Eight million Australians have experienced violence since the age of 15, according to new findings of the fourth Personal Safety Survey released today by the Australian Bureau of Statistics.
The results confirm that domestic, family and sexual violence remain a national crisis in Australia.
Headline findings show that since the age of 15 years old:
one in four women, and one in 14 men, have experienced intimate partner violence
one in five women, and one in 16 men, have experienced sexual violence
one in three women, and two in five men, have experienced physical violence
one in five women, and one in 15 men, have experienced stalking.
The Personal Safety Survey collected data from 12,000 Australian women and men on the form and extent of violence they had experienced since the age of 15. Only Australians over the age of 18 were surveyed.
This survey is unique because it captures people’s experiences from March 2021 and May 2022, during the height of the pandemic. Schools were closed across the country and many cities had extensive lockdown periods with work-from-home mandates that reduced interactions between colleagues.
The gendered nature of violence
The findings provide further evidence that violence in Australia is gendered. Women are more likely to experience all forms of violence within an intimate partner relationship, including physical, sexual, emotional and economic abuse. Men are more likely to experience violence from strangers.
Women are more likely to experience childhood abuse, both physical and sexual, with 18% of women and 11% of men reporting such an experience during their childhood.
How is violence changing in Australia?
The pandemic means the survey findings should be interpreted with caution, and context is key. Many questions, for instance, focused on experiences of violence in the previous 12 months, which for many Australians will have included lockdown periods.
The findings do indicate a reduction in physical and emotional violence experienced by men and women compared to the 2016 findings. There was also a reduction in the prevalence of sexual harassment and stalking.
However, we need to remember the reduced use of public spaces and workplaces during the pandemic, as well as changes in people’s lifestyles. This could be a reason why victimisation rates were lower during this time.
The survey shows, however, that rates of sexual violence remained stubbornly persistent. This highlights the importance of the National Plan to End Violence against Women and Children’s commitment to bring “addressing sexual violence out of the shadows”.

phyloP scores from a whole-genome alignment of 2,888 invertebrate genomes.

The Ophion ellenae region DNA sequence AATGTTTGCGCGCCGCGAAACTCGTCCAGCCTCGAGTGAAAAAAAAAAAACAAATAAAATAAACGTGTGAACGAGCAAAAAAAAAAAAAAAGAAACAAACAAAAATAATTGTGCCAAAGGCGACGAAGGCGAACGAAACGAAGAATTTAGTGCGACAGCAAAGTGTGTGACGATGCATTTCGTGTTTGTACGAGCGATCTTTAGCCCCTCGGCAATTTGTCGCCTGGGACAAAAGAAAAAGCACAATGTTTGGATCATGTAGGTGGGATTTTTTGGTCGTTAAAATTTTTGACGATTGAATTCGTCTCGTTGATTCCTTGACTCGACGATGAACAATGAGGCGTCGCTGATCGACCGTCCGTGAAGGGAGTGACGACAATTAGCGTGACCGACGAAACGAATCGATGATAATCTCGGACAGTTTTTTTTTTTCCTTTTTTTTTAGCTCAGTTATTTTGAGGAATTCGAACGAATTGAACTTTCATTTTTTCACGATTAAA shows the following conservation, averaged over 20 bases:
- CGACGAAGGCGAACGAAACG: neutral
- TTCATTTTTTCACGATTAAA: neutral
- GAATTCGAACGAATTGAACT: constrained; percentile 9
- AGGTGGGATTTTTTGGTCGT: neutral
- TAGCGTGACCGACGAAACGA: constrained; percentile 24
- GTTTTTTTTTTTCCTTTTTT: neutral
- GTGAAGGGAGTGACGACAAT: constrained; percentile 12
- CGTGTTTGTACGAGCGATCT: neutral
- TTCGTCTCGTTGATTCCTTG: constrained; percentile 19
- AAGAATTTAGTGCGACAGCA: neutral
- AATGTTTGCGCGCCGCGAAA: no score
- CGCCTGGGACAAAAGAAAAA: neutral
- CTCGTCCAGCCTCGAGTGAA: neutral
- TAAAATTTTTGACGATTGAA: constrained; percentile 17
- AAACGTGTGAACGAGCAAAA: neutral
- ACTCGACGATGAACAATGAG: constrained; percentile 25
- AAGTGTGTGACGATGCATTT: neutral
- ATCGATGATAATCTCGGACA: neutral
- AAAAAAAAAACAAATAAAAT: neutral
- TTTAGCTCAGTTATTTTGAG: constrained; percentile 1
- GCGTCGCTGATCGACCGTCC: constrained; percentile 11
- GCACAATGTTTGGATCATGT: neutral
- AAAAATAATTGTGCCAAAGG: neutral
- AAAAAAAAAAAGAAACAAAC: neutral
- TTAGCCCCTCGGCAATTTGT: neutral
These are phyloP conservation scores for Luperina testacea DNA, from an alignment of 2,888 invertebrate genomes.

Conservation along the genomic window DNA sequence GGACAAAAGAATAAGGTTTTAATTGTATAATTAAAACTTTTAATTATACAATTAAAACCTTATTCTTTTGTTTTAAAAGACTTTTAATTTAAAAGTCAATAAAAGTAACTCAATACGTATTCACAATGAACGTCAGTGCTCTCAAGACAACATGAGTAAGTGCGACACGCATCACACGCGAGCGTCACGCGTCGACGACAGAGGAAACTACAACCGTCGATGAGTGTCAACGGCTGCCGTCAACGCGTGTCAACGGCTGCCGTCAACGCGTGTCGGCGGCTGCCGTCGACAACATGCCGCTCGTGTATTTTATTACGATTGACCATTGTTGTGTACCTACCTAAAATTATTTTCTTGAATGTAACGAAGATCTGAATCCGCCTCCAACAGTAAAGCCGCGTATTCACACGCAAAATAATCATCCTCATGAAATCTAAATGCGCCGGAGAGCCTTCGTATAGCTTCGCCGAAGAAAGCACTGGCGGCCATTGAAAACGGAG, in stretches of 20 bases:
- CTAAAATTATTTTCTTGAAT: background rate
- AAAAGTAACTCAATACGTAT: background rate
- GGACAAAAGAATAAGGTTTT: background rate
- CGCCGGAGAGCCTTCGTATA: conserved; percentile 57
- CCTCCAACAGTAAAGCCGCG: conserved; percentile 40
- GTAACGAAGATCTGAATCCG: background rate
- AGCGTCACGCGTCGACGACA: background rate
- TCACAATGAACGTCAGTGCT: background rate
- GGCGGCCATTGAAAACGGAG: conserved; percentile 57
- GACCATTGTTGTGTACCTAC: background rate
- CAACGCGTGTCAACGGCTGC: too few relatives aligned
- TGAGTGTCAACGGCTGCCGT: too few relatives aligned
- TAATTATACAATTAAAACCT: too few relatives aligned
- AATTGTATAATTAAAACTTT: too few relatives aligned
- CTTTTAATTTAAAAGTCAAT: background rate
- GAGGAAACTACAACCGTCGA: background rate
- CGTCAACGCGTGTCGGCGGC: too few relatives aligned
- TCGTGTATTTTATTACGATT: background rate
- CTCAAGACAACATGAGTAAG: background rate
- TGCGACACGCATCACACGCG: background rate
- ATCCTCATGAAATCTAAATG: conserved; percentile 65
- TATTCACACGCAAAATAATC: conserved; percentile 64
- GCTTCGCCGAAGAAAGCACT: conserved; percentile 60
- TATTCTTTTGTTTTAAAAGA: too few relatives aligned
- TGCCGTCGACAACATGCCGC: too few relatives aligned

For the first time, the survey also captured economic abuse by partners who lived together, which is defined as behaviours or actions “aimed at preventing or controlling a person’s access to economic resources, causing them emotional harm or fear”.
The survey shows that one in six women and one in 13 men have experienced this type of abuse since the age of 15.
Hidden victimisation: what we don’t know
Among the limitations of the survey is that it does not collect data specifically on the experiences of First Nations people. Budget commitments have been made for the Australian Bureau of Statistics to develop the first Aboriginal and Torres Strait Islander Personal Safety Survey. This is critically needed.
The findings today also do not capture the rate of violence specifically experienced by Australians with diverse gender and sexual identities, as well as people with disability.
There are also limits in the data collected in very remote areas of Australia. The findings do not provide information about differences in urban and non-urban victimisation rates. In a country as geographically dispersed as Australia, we need these insights.
Also absent are the voices of Australians under the age of 18. Given the National Plan to End Violence against Women and Children’s call for children to be recognised as victim-survivors in their own right, this is a notable gap.
Survey participants do reflect on prior experiences of child abuse and witnessing parental violence before the age of 15. It found:
one in six women, and one in nine men, experienced childhood abuse
one in six women, and one in nine men, witnessed parental violence during childhood.
Engaging children in this type of data collection can be challenging, but we need to improve our understandings of their experiences of violence and make space for their voices in national conversations.
It’s encouraging to see the survey now including a wider range of harms. For future iterations, however, we also need information about technology-facilitated abuse, including using digital media and devices to abuse, harass and stalk and non-consensual sharing of images.
We must also ensure the survey captures different forms of intimate partner violence that happen within the one abusive relationship. Presently, the survey only records discrete acts and incidents of violence. However, research shows that many abusive behaviours are interconnected and occur as a pattern of abuse.
The need for more investment
The survey provides evidence of the scale of the problem of violence in the country. There is an urgent need to bolster funding and initiatives that prevent and respond to all forms of gender-based violence.
Advocates have critiqued the government’s commitment of A$386 billion for nuclear-powered submarines under the AUKUS deal. In comparison, less than 1% of that has been invested in tackling violence against women, despite the national plan’s pledge last year to eliminate gender-based violence in one generation.
Personal Safety Surveys will continue to document the gendered dimension of violence in Australia and the insecurity of women’s lives unless we tackle the underlying causes of violence. This survey must be a call to increase our focus on preventing violence and dismantling gender inequality in all settings across Australia.